Online processes in all professions soared during Covid.

The legal profession was transformed.

A multitude of online mediation platforms miraculously appeared and mediators barely skipped a beat.

Benefits emerged – especially in a geographically vast continent like Australia – where advocates and their clients in distant locations saved significant costs in time, travelling expenses and carbon emissions. Concerns about confidentiality in online platforms waned as protections were strengthened.

International mediation became easier, particularly for those of us far away who were interested in greater international participation without the downside.

Anecdotally (and this is certainly true for my practice) online mediations took less time whilst retaining the same high resolution levels as face-to-face.

Many of us see online mediation as the ‘gift’ of Covid and are actively encouraging the regime to continue in a dominant role. The World Mediators Alliance on Climate Change Green Pledge has been a further gift and a growing number of mediators internationally have committed to minimising the climate impacts of their mediations for themselves, the disputants and their representatives.

Covid appears to have enhanced the shift toward an inclusive, ‘Party-Centric’ approach to dispute resolution heralded in The GPC Series 2016–17. The January 2020 GPC North America Report  noted that: “The distinction between defining ‘DR’ as litigation and ‘ADR’ as alternatives to litigation is increasingly irrelevant because litigation is no longer the default. Mediation and arbitration are now so widely accepted and embedded that they stand independently alongside litigation as legitimate options for resolving disputes.”

Challenges to the ‘party-centric’ approach

But challenges are emerging – at least here in Australia.

The recent conference of the Australian Bar Association (reported in the Australian Financial Review on May 6th 2022) saw a number of judges expressing resistance to the idea that court proceedings should be conducted online.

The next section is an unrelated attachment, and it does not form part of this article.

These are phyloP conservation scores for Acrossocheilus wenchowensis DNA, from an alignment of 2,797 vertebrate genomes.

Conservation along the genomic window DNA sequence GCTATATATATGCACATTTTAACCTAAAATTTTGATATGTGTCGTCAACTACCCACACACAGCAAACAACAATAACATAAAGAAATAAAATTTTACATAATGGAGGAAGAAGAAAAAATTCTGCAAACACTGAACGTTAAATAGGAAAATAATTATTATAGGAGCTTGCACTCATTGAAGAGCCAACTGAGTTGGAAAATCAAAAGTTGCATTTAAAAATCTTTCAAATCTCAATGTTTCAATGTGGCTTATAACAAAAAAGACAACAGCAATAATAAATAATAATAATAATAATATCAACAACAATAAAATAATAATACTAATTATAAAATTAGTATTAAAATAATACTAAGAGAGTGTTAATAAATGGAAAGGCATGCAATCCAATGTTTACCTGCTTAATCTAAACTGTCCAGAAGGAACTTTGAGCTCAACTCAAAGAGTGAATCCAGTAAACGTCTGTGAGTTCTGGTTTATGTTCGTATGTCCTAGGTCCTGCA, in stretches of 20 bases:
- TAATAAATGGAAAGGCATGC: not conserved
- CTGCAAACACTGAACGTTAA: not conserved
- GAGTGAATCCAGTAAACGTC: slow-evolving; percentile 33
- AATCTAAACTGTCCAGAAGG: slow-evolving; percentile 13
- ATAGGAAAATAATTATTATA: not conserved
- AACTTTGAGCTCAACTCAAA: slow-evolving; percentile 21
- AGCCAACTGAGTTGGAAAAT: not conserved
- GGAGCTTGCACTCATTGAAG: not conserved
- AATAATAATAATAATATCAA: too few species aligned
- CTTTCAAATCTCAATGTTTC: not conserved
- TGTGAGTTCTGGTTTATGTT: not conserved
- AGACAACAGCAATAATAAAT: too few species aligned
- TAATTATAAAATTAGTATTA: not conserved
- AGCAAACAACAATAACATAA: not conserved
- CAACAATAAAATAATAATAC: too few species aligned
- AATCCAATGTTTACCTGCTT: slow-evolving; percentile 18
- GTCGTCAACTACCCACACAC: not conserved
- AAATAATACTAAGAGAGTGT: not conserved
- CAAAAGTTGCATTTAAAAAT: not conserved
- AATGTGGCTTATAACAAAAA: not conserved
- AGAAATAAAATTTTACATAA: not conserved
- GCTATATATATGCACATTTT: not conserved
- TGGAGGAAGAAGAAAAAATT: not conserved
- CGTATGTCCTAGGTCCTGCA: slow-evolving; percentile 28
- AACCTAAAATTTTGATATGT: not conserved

What Judges are saying

High Court Justice Patrick Keane warned that government finance departments see the possibility of reducing costs by having court proceedings online and “will insist that if costs can be reduced by doing things this way, that’s the way it should happen”.

Justice Keane said finance departments are not sympathetic to the argument that it is better for all parties to be in court for the “collegiality” that is fostered by working together and that those who fund the courts “can’t put a finger on collegiality or how the bar works”.

New South Wales Chief Justice Andrew Bell said “I don’t think it’s just the departments of finance; I think it’s the other branch [of the legal profession], the solicitors’ branch. The opportunity to get people out of the office to go hot-desking and maximise profits is a big thing.”

Moving from ‘either/or’ to ‘and’

Federal Court judge John Middleton said: “They see it as just saving costs for the client, and the greater picture is not seen”. He said he believed there should be a presumption that all matters be heard in person.

For me, the argument that collegiality – cooperative interaction among colleagues, including members of the bench and bar – requires face-to-face interaction in court proceedings, places the interests of judges and barristers above those of the parties to the litigation. It places parties at the periphery as the largely invisible litigation funders.

Minimising those costs is a common interest of all litigants. None of the judges is reported as saying justice can’t be done online. The technology has developed to such an extent that mediators and the parties find the experience as good as meeting face-to-face.

So the idea that the collegiality of bench and bar is under threat and must be preserved by hearing all matters in person is a judge-and-barrister-centric concept of dispute resolution (the “greater picture”), entirely at odds with the party-centric concept of mediation, arbitration and other facilitated forms of dispute resolution that have been slowly progressing since Ptolemaic Egyptian times, and somewhat more rapidly over the last 40 years.

The increasing appeal to disputants of online mediation and arbitration platforms contrasts with the insistence of judges in Australia that court hearings take place in person.

Collegiality is precious – however it can and does flourish in the online environment. Let us be advocates for the importance and value of online, party-centric dispute resolution processes which also promote the collegiality of bench and bar.


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